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Please note that whilst postage costs are included in the price of these items, we may be unable to send this out until we re-open. Please email us at info@cafeoto.co.uk if you have any queries, otherwise we will drop you a line after purchase to arrange delivery when possible.

Many thanks to Xper. Xr - one of the pioneers of Chinese industrial noise music in the 80's - for donating this unique object with a history! "Relic, hammer, circa 1993" "Part of an instrument used at the 1st Hong Kong International independent Music Festival. At approx.10pm on the 3rd September, 1993, Xper.Xr. and the gang were shredding the stage with an angle grinder, hammers and other utility tools, while attempting to blow up a bicycle inner tube. At a crucial moment during the set, venue staffs intervened and decided to unplug the set; commotions ensued both on and off stage and in the heat of the moment, this fateful hammer broke off the handle, missiled through the air, and went straight into the forehead of a front row audience, drawing blood. The operator of this piece was an original member of the Orphic Orchestra, a childhood friend of the artist, who has unfortunately passed away on the 8th March, 2020, at 12:44pm. Traces of blood from that evening might still be present on this object, but will require forensic tests to reveal." One of a handful of experimental musicians to emerge in musically conservative Hong Kong in the eighties, the cryptically named Xper.Xr gained a measure of notoriety as arguably the first Chinese ‘industrial noise’ musician. Please note that whilst postage costs are included in the price of this item, we may be unable to send this out until we re-open. Please email us at info@cafeoto.co.uk if you have any queries, otherwise we will drop you a line after purchase to arrange delivery when possible.

XPER. XR'S HAMMER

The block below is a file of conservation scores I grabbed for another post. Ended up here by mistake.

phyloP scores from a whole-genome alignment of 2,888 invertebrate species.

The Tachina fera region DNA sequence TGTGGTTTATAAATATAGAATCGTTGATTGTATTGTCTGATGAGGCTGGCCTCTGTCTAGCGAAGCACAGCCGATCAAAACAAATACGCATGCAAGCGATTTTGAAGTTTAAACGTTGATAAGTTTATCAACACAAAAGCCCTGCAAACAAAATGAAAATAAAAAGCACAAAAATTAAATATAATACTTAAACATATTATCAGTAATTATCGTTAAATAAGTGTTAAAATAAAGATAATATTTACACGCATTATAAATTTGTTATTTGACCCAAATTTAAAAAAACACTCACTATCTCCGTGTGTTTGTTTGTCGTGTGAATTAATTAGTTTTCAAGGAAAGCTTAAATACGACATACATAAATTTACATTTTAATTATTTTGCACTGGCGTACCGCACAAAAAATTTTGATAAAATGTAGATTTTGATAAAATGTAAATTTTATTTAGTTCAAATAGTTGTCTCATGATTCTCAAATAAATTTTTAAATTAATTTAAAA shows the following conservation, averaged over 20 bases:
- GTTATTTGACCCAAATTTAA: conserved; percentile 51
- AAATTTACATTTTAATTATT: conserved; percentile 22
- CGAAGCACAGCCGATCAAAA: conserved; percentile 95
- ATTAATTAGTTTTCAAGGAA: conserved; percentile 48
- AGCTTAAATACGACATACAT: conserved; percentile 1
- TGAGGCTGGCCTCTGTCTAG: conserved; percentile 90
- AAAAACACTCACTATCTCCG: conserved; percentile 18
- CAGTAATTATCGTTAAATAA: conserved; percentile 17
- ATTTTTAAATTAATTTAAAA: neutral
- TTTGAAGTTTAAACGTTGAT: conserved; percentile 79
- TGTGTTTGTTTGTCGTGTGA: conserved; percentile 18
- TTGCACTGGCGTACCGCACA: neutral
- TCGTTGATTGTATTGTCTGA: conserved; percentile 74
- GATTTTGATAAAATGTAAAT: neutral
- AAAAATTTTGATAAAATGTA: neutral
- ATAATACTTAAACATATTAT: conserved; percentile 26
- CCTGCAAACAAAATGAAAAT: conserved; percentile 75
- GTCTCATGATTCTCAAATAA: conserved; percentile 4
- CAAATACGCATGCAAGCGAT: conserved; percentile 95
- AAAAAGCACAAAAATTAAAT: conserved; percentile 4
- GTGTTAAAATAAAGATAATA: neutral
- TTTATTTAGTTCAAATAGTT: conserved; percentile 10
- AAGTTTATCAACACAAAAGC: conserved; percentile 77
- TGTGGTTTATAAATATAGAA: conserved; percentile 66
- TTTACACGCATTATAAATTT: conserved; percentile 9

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A rare solo set from composer, percussionist and sound artist Susie Ibarra. Using the full breadth of a unique set up, Ibarra takes a meditative journey across her kit, taking time to find familiar rhythms and knots and allowing them to offer up new space and sound. Delicate, dynamic and extremely focused, Ibarra finds expressive harmonics in gongs and brushes alike, with refreshingly melodic, even pastoral, results.  "Rhythm Cycles is a drum solo that I consider as a performance meditation. I love to perform this piece as it is possible to always arrive at new places while returning to familiar cycles that make so much sense to me. This piece is constructed to weave through certain tempos and hit points during a solo performance that arrive at melodies and textures and phrases grounded in specific rhythms and polyrhythms. The piece cycles through each of these sections and allows me to improvise through a flexible structure, sometimes returning to a section at moments and other times moving forward to create a new rhythmic environment.” - Susie Ibarra. --- Recorded live at Cafe OTO on Thursday 7th November 2019 by Shaun Crook. Mixed and mastered by James Dunn. “Rhythm Cycles” by Susie Ibarra is a commissioned solo performance by the Bagri Foundation for their series " At the Cutting Edge" performed at Cafe OTO. Many thanks to the Bagri Foundation for the support of this release.  About Bagri Foundation The Bagri Foundation is a UK registered charity, inspired by unique and unexpected ideas that weave the traditional and the contemporary of Asian culture. The Foundation, with its roots in education, is driven by curiosity and a desire to learn, and aims for each project to challenge, engage and inspire. Through a diverse programme of film, visual arts, music, dance, literature and talks, the Bagri Foundation gives artists and experts from across Asia and the diaspora, wider visibility on the global stage. Recent projects include At Home in the World, a series of digital commissions; Tantra: enlightenment to revolution at the British Museum; Object, Story, Wonder: Museum Collections Revealed; and From Here to Eternity: Sunil Gupta, A Retrospective at The Photographer’s Gallery, London. www.bagrifoundation.org